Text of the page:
Future Hospitality Summit: Tourism sector worst hit by pandemic

Saudi Tourism Minister Ahmed Al-Khateeb attends a summit to discuss the challenges facing the travel and tourism industry. (Supplied)
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Updated 27 October 2020

Future Hospitality Summit: Tourism sector worst hit by pandemic

  • Al-Khateeb says revival of travel, aviation is G20’s top priority

JEDDAH: Two sectors amassed billions in losses due to the coronavirus disease (COVID-19) pandemic this year — travel and aviation as well as hotels and hospitality.

According to Saudi Minister of Tourism Ahmed Al-Khateeb, who spoke at the Future Hospitality Summit on Monday, airlines will lose up to $6 billion while hotel occupancy rates, to date, are at under 10 percent their usual levels.
The summit was organized by the Ministry of Tourism and the Saudi Secretariat of the G20 as part of the International Conferences Program, honoring Saudi Arabia’s G20 presidency this year.
The travel sector is expected to lose up to 160 million jobs out of 330 million existing jobs by the end of 2022, said the minister.
“Our industry is driven mainly by the private sector and most of the companies operating in (it) are driven by profitability, therefore they wish to cut their costs to survive,” he said.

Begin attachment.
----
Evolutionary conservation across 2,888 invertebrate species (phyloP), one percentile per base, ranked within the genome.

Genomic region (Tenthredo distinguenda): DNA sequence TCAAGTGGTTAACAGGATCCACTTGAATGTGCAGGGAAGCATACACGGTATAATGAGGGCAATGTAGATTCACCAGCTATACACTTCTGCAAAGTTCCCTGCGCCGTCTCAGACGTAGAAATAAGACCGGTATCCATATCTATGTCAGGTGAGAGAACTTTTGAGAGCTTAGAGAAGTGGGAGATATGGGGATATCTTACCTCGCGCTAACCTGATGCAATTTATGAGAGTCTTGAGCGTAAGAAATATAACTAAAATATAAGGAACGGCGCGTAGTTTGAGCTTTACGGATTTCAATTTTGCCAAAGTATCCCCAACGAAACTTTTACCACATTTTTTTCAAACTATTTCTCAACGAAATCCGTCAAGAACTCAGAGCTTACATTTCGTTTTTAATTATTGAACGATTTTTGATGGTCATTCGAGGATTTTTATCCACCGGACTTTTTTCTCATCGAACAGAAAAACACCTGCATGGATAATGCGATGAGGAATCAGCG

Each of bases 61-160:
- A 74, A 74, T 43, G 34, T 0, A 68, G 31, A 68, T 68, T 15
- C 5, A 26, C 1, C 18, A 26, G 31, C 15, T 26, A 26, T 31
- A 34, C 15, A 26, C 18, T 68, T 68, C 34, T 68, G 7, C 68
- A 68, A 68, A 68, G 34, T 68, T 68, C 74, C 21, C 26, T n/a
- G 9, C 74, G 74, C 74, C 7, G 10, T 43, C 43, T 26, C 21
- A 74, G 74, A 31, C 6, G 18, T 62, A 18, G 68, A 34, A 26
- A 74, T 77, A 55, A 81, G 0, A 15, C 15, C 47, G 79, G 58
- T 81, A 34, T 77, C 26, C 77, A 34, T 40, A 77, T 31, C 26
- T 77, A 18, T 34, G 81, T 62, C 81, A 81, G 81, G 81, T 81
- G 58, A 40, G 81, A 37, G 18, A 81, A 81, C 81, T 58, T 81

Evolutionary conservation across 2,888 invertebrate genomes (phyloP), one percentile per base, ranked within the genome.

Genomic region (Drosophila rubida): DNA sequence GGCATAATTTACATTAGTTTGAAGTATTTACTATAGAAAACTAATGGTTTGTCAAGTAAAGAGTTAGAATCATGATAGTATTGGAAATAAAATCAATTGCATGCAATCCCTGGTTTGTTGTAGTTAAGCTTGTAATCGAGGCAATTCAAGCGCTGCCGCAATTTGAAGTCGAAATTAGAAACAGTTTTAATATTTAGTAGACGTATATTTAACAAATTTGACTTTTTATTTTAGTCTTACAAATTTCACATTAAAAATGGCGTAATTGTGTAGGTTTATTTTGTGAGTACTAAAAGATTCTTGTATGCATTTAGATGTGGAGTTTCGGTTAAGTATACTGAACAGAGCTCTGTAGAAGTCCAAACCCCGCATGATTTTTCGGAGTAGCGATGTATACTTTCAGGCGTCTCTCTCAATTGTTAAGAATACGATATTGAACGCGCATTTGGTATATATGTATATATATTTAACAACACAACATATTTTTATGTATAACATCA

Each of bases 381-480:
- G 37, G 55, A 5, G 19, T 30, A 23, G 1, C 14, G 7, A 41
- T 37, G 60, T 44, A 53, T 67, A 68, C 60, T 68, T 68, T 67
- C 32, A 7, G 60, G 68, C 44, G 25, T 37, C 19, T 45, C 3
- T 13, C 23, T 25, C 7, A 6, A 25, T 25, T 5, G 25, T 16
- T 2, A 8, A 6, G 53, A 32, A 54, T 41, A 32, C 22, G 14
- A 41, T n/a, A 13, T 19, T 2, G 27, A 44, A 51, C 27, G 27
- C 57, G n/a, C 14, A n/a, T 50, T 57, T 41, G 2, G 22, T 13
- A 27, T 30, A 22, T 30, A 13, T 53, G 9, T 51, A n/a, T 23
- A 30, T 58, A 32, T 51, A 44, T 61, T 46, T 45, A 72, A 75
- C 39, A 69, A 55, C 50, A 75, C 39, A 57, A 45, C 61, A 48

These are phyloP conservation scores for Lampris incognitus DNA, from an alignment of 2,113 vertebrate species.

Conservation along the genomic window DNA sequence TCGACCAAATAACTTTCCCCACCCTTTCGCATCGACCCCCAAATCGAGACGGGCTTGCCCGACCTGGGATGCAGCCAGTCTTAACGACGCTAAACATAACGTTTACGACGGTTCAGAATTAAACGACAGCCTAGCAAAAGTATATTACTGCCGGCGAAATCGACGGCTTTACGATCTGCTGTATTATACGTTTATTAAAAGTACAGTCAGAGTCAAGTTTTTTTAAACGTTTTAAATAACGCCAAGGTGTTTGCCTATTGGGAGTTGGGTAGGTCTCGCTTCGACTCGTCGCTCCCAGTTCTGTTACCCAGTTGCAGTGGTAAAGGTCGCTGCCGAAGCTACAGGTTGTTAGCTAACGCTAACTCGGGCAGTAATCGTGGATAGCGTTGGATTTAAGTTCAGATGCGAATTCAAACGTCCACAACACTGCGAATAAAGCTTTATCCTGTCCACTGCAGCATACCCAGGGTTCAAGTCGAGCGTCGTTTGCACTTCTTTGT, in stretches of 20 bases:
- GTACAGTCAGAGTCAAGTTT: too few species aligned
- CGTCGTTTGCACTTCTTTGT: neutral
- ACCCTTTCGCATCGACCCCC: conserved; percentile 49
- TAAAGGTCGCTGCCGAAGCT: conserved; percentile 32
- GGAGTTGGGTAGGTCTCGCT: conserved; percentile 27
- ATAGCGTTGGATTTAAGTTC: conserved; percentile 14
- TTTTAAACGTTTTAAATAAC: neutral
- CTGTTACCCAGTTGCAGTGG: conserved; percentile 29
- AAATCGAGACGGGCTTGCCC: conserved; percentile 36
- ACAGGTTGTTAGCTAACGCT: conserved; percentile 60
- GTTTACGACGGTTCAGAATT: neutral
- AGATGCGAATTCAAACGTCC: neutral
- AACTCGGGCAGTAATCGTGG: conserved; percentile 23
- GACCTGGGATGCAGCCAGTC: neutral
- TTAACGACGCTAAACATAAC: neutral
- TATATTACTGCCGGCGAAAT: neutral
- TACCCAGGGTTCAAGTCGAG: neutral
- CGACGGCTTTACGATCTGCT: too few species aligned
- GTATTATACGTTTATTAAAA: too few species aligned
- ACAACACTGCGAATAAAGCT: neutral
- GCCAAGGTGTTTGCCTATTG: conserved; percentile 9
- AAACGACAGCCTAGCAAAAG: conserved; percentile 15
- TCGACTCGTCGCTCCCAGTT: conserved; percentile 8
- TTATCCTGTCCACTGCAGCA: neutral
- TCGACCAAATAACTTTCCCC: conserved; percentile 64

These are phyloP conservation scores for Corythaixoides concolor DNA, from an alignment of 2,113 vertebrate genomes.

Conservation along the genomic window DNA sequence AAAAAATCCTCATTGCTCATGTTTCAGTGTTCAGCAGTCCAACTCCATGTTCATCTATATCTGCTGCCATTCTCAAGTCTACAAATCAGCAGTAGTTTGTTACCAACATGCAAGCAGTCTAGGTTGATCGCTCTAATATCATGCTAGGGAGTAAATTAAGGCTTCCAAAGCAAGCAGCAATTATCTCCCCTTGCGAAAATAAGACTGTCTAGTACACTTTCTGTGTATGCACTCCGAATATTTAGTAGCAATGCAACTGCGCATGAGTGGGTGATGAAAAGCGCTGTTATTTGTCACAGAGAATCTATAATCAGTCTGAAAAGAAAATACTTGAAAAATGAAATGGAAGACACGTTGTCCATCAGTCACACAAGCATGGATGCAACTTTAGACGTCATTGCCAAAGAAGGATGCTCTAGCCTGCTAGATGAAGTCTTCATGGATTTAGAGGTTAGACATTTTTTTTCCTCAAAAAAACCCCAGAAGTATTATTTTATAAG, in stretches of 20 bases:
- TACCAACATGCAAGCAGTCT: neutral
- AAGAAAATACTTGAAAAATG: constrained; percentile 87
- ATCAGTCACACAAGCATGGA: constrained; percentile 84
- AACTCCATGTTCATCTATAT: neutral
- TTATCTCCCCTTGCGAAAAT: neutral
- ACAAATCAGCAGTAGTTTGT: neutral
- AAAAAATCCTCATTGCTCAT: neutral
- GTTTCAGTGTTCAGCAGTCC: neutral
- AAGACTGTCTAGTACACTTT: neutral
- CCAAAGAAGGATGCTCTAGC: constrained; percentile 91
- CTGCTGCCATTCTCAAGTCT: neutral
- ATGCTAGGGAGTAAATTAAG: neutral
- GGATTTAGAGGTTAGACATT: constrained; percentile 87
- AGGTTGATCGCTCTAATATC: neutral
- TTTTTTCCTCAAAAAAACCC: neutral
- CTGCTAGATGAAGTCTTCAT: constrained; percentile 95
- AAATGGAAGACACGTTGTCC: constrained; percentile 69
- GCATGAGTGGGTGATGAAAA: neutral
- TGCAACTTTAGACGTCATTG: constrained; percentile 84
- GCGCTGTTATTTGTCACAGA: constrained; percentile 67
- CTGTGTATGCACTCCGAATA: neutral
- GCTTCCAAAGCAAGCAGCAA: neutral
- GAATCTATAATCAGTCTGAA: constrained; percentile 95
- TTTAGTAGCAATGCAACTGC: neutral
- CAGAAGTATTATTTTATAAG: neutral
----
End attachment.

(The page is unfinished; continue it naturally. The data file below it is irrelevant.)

Job security, the safety of passengers and a fast recovery for the sector are at the top of the G20’s list of priorities, said Al-Khateeb.
“We met, all the G20 ministers, and discussed the main issues that are impacting our sectors. For the first time ever, we arranged a meeting with the private sector on Oct. 7. We listened to the private sector and tried to create bridges with the help of the World Travel and Tourism Council (WTTC). We came out of that meeting with a commitment to restore 100 million jobs,” he added.
The G20 meeting also resulted in the “adoption” of the secretary-general’s initiative, which is the development of rural areas around the globe. Al-Khateeb said securing jobs and training was the main goal, while improving the conditions of these areas to create travel destinations. “We took AlUla, a historical village in Saudi Arabia, as an example and we adopted AlUla’s framework on how to develop small villages,” he added.

HIGHLIGHTS

• The travel sector is expected to lose up to 160 million jobs out of 330 million existing jobs by the end of 2022.

• Airlines will lose up to $6 billion while hotel occupancy rates, to date, are at under 10 percent their usual levels.

The minister also talked about Saudi Arabia’s keenness to resume its tourism activities ever since the country reopened its gates to tourists in 2019, with several giga-projects, such as NEOM, the Red Sea Project, Qiddiyah and Diriyah.
Most of these projects were affected by the pandemic, but are now back on track.